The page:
Ceftobiprole, the active metabolite of the prodrug ceftobiprole medocaril (Zevtera(®)), is a new generation broad-spectrum intravenous cephalosporin with activity against methicillin-resistant Staphylococcus aureus. Ceftobiprole exhibits potent in vitro activity against a number of Gram-positive and Gram-negative pathogens associated with hospital-acquired pneumonia (HAP) and community-acquired pneumonia (CAP). It is the first cephalosporin monotherapy approved in the EU for the treatment of both HAP (excluding ventilator associated-pneumonia [VAP]) and CAP. In phase III trials, ceftobiprole medocaril was noninferior, in terms of clinical cure rates at the test-of-cure visit, to ceftazidime plus linezolid in patients with HAP and to ceftriaxone ± linezolid in patients with CAP severe enough to require hospitalization. In patients with HAP, noninferiority of ceftobiprole medocaril to ceftazidime plus linezolid was not demonstrated in a subset of patients with VAP. In patients with CAP, ceftobiprole medocaril was effective in those at risk for poor outcomes (pneumonia severity index ≥91, Pneumonia Patient Outcomes Research Team score IV-V or bacteraemic pneumonia). In the phase III trials, ceftobiprole medocaril was generally well tolerated, with ≈10 % of patients discontinuing the treatment because of adverse events. The most common treatment-related adverse events occurring in ceftobiprole recipients in the trials in patients with HAP or CAP included nausea, diarrhoea, infusion site reactions, vomiting, hepatic enzyme elevations and hyponatraemia. Therefore, ceftobiprole medocaril monotherapy offers a simplified option for the initial empirical treatment of patients with HAP (excluding VAP) and in those with CAP requiring hospitalization.

PMID: 25117196 [PubMed - as supplied by publisher]

Link to Article at PubMed

Share


Aug 012014
 

Nemonoxacin: First Global Approval.

Drugs. 2014 Jul 31;

Authors: Poole RM

Abstract
Nemonoxacin (Taigexyn(®)), a non-fluorinated quinolone antibacterial agent, is under development with TaiGen Biotechnology for the oral and intravenous treatment of community-acquired pneumonia (CAP) and the oral treatment of diabetic foot ulcer infections and skin and soft tissue infections. Oral nemonoxacin has been approved in Taiwan for the treatment of CAP in adults. This article summarizes the milestones in the development of nemonoxacin leading to this first approval for the treatment of CAP.

PMID: 25079302 [PubMed - as supplied by publisher]

Link to Article at PubMed

Share


Jul 192014
 

Edoxaban: An Update on the New Oral Direct Factor Xa Inhibitor.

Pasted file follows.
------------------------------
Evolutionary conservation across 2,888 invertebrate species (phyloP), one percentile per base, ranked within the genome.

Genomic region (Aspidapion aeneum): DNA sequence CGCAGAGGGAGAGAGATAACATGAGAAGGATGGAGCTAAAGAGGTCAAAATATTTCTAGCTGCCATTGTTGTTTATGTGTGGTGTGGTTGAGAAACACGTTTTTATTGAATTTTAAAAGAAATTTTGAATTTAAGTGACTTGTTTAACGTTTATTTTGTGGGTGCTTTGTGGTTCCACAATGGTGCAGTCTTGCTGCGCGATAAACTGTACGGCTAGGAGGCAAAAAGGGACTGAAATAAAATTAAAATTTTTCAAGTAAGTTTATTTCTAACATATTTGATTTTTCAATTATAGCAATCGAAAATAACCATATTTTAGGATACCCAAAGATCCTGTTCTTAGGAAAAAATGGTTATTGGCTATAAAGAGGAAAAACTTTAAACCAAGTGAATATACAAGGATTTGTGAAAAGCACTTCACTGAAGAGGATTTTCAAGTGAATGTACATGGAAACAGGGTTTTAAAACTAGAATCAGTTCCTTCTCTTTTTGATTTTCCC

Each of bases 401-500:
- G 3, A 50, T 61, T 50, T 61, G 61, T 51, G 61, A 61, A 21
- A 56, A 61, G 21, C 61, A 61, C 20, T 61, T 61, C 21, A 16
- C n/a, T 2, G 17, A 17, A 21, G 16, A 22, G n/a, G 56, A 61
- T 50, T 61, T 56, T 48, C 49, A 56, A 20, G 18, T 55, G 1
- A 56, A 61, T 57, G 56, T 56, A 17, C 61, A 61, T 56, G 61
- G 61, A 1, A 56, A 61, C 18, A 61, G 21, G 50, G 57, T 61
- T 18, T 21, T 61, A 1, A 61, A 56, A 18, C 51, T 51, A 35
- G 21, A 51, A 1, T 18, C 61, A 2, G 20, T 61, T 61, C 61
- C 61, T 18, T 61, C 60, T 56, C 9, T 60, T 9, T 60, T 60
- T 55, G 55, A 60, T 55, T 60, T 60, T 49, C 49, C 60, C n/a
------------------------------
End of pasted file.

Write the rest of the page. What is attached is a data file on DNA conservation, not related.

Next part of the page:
Drugs. 2014 Jul 18;

Authors: Bounameaux H, Camm AJ

Abstract
Edoxaban is a once-daily oral anticoagulant that rapidly and selectively inhibits factor Xa in a concentration-dependent manner. This review describes the extensive clinical development program of edoxaban, including phase III studies in patients with non-valvular atrial fibrillation (NVAF) and symptomatic venous thromboembolism (VTE). The ENGAGE AF-TIMI 48 study (N = 21,105; mean CHADS2 score 2.8) compared edoxaban 60 mg once daily (high-dose regimen) and edoxaban 30 mg once daily (low-dose regimen) with dose-adjusted warfarin [international normalized ratio (INR) 2.0-3.0] and found that both regimens were non-inferior to warfarin in the prevention of stroke and systemic embolism in patients with NVAF. Both edoxaban regimens also provided significant reductions in the risk of hemorrhagic stroke, cardiovascular mortality, major bleeding and intracranial bleeding. The Hokusai-VTE study (N = 8,292) in patients with symptomatic VTE had a flexible treatment duration of 3-12 months and found that following initial heparin, edoxaban 60 mg once daily was non-inferior to dose-adjusted warfarin (INR 2.0-3.0) for the prevention of recurrent VTE, and also had a significantly lower risk of bleeding events. Both studies randomized patients at moderate-to-high risk of thromboembolic events and were further designed to simulate routine clinical practice as much as possible, with edoxaban dose reduction (halving dose) at randomisation or during the study if required, a frequently monitored and well-controlled warfarin group, a well-monitored transition period at study end and a flexible treatment duration in Hokusai-VTE. Given the phase III results obtained, once-daily edoxaban may soon be a key addition to the range of antithrombotic treatment options.

PMID: 25034361 [PubMed - as supplied by publisher]

Link to Article at PubMed

Share